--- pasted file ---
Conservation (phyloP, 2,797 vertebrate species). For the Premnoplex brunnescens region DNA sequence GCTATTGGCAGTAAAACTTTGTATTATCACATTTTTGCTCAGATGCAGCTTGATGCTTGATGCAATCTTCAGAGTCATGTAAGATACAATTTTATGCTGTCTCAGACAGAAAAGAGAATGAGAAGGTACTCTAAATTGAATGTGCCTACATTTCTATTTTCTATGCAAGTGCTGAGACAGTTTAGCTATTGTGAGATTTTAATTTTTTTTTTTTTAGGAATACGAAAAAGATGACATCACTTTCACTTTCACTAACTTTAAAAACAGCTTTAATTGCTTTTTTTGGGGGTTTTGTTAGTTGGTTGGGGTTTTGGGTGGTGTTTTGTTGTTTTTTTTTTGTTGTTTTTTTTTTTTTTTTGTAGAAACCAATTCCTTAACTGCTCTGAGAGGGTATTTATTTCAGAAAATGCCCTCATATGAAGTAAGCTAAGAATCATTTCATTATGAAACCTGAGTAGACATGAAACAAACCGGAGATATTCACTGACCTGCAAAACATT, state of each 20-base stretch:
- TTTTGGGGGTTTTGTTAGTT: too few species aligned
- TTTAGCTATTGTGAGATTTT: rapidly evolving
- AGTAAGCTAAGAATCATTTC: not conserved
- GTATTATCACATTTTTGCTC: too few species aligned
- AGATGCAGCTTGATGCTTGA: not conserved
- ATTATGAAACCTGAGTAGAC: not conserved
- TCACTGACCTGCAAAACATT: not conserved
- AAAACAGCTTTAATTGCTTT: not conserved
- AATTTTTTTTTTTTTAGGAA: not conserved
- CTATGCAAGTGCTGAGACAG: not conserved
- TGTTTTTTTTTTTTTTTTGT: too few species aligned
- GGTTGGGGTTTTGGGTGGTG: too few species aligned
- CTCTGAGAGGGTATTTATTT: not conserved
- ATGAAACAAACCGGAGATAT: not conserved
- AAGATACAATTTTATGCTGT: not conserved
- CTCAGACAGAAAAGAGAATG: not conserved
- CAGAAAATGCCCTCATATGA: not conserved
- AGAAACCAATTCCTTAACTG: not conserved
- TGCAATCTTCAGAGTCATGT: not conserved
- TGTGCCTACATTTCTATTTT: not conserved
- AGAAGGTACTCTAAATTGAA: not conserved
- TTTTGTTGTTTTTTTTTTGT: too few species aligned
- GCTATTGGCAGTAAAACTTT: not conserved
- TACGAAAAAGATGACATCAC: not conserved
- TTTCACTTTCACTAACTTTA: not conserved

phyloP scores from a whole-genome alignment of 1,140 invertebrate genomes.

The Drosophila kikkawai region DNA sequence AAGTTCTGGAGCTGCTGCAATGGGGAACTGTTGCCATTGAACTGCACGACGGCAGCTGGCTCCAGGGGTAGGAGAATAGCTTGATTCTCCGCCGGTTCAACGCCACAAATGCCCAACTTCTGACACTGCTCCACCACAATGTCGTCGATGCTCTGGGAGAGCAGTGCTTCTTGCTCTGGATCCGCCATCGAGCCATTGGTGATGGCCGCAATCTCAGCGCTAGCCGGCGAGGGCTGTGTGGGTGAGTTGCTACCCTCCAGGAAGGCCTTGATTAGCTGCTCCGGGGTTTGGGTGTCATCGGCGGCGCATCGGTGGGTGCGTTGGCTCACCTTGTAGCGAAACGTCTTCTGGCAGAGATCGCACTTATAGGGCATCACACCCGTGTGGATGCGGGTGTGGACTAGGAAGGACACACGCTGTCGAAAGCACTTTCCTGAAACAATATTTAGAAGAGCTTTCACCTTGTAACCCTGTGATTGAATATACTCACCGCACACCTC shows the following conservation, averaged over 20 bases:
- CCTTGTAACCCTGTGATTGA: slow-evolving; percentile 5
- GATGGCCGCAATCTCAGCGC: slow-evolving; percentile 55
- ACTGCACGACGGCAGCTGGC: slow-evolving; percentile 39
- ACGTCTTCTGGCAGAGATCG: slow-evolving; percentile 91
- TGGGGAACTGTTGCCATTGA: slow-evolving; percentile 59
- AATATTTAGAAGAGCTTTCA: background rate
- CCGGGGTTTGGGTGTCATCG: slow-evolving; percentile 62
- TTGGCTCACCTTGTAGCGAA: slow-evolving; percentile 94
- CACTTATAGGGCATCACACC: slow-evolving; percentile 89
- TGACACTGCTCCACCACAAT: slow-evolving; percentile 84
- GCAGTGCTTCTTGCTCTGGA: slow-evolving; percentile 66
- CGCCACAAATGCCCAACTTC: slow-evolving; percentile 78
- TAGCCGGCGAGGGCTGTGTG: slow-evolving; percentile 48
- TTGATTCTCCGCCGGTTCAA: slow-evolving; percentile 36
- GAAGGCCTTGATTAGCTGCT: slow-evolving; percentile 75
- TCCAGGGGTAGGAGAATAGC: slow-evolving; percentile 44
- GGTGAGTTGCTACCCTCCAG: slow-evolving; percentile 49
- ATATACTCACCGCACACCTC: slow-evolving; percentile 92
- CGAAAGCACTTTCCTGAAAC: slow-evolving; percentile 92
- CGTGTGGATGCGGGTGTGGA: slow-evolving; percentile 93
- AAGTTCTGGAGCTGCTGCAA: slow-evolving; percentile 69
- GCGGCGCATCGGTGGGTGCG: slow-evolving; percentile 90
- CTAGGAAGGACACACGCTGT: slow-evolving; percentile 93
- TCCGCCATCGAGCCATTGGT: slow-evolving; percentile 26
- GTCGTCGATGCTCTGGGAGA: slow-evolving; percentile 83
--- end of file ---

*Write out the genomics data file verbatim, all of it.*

Conservation (phyloP, 2,797 vertebrate species). For the Premnoplex brunnescens region DNA sequence GCTATTGGCAGTAAAACTTTGTATTATCACATTTTTGCTCAGATGCAGCTTGATGCTTGATGCAATCTTCAGAGTCATGTAAGATACAATTTTATGCTGTCTCAGACAGAAAAGAGAATGAGAAGGTACTCTAAATTGAATGTGCCTACATTTCTATTTTCTATGCAAGTGCTGAGACAGTTTAGCTATTGTGAGATTTTAATTTTTTTTTTTTTAGGAATACGAAAAAGATGACATCACTTTCACTTTCACTAACTTTAAAAACAGCTTTAATTGCTTTTTTTGGGGGTTTTGTTAGTTGGTTGGGGTTTTGGGTGGTGTTTTGTTGTTTTTTTTTTGTTGTTTTTTTTTTTTTTTTGTAGAAACCAATTCCTTAACTGCTCTGAGAGGGTATTTATTTCAGAAAATGCCCTCATATGAAGTAAGCTAAGAATCATTTCATTATGAAACCTGAGTAGACATGAAACAAACCGGAGATATTCACTGACCTGCAAAACATT, state of each 20-base stretch:
- TTTTGGGGGTTTTGTTAGTT: too few species aligned
- TTTAGCTATTGTGAGATTTT: rapidly evolving
- AGTAAGCTAAGAATCATTTC: not conserved
- GTATTATCACATTTTTGCTC: too few species aligned
- AGATGCAGCTTGATGCTTGA: not conserved
- ATTATGAAACCTGAGTAGAC: not conserved
- TCACTGACCTGCAAAACATT: not conserved
- AAAACAGCTTTAATTGCTTT: not conserved
- AATTTTTTTTTTTTTAGGAA: not conserved
- CTATGCAAGTGCTGAGACAG: not conserved
- TGTTTTTTTTTTTTTTTTGT: too few species aligned
- GGTTGGGGTTTTGGGTGGTG: too few species aligned
- CTCTGAGAGGGTATTTATTT: not conserved
- ATGAAACAAACCGGAGATAT: not conserved
- AAGATACAATTTTATGCTGT: not conserved
- CTCAGACAGAAAAGAGAATG: not conserved
- CAGAAAATGCCCTCATATGA: not conserved
- AGAAACCAATTCCTTAACTG: not conserved
- TGCAATCTTCAGAGTCATGT: not conserved
- TGTGCCTACATTTCTATTTT: not conserved
- AGAAGGTACTCTAAATTGAA: not conserved
- TTTTGTTGTTTTTTTTTTGT: too few species aligned
- GCTATTGGCAGTAAAACTTT: not conserved
- TACGAAAAAGATGACATCAC: not conserved
- TTTCACTTTCACTAACTTTA: not conserved

phyloP scores from a whole-genome alignment of 1,140 invertebrate genomes.

The Drosophila kikkawai region DNA sequence AAGTTCTGGAGCTGCTGCAATGGGGAACTGTTGCCATTGAACTGCACGACGGCAGCTGGCTCCAGGGGTAGGAGAATAGCTTGATTCTCCGCCGGTTCAACGCCACAAATGCCCAACTTCTGACACTGCTCCACCACAATGTCGTCGATGCTCTGGGAGAGCAGTGCTTCTTGCTCTGGATCCGCCATCGAGCCATTGGTGATGGCCGCAATCTCAGCGCTAGCCGGCGAGGGCTGTGTGGGTGAGTTGCTACCCTCCAGGAAGGCCTTGATTAGCTGCTCCGGGGTTTGGGTGTCATCGGCGGCGCATCGGTGGGTGCGTTGGCTCACCTTGTAGCGAAACGTCTTCTGGCAGAGATCGCACTTATAGGGCATCACACCCGTGTGGATGCGGGTGTGGACTAGGAAGGACACACGCTGTCGAAAGCACTTTCCTGAAACAATATTTAGAAGAGCTTTCACCTTGTAACCCTGTGATTGAATATACTCACCGCACACCTC shows the following conservation, averaged over 20 bases:
- CCTTGTAACCCTGTGATTGA: slow-evolving; percentile 5
- GATGGCCGCAATCTCAGCGC: slow-evolving; percentile 55
- ACTGCACGACGGCAGCTGGC: slow-evolving; percentile 39
- ACGTCTTCTGGCAGAGATCG: slow-evolving; percentile 91
- TGGGGAACTGTTGCCATTGA: slow-evolving; percentile 59
- AATATTTAGAAGAGCTTTCA: background rate
- CCGGGGTTTGGGTGTCATCG: slow-evolving; percentile 62
- TTGGCTCACCTTGTAGCGAA: slow-evolving; percentile 94
- CACTTATAGGGCATCACACC: slow-evolving; percentile 89
- TGACACTGCTCCACCACAAT: slow-evolving; percentile 84
- GCAGTGCTTCTTGCTCTGGA: slow-evolving; percentile 66
- CGCCACAAATGCCCAACTTC: slow-evolving; percentile 78
- TAGCCGGCGAGGGCTGTGTG: slow-evolving; percentile 48
- TTGATTCTCCGCCGGTTCAA: slow-evolving; percentile 36
- GAAGGCCTTGATTAGCTGCT: slow-evolving; percentile 75
- TCCAGGGGTAGGAGAATAGC: slow-evolving; percentile 44
- GGTGAGTTGCTACCCTCCAG: slow-evolving; percentile 49
- ATATACTCACCGCACACCTC: slow-evolving; percentile 92
- CGAAAGCACTTTCCTGAAAC: slow-evolving; percentile 92
- CGTGTGGATGCGGGTGTGGA: slow-evolving; percentile 93
- AAGTTCTGGAGCTGCTGCAA: slow-evolving; percentile 69
- GCGGCGCATCGGTGGGTGCG: slow-evolving; percentile 90
- CTAGGAAGGACACACGCTGT: slow-evolving; percentile 93
- TCCGCCATCGAGCCATTGGT: slow-evolving; percentile 26
- GTCGTCGATGCTCTGGGAGA: slow-evolving; percentile 83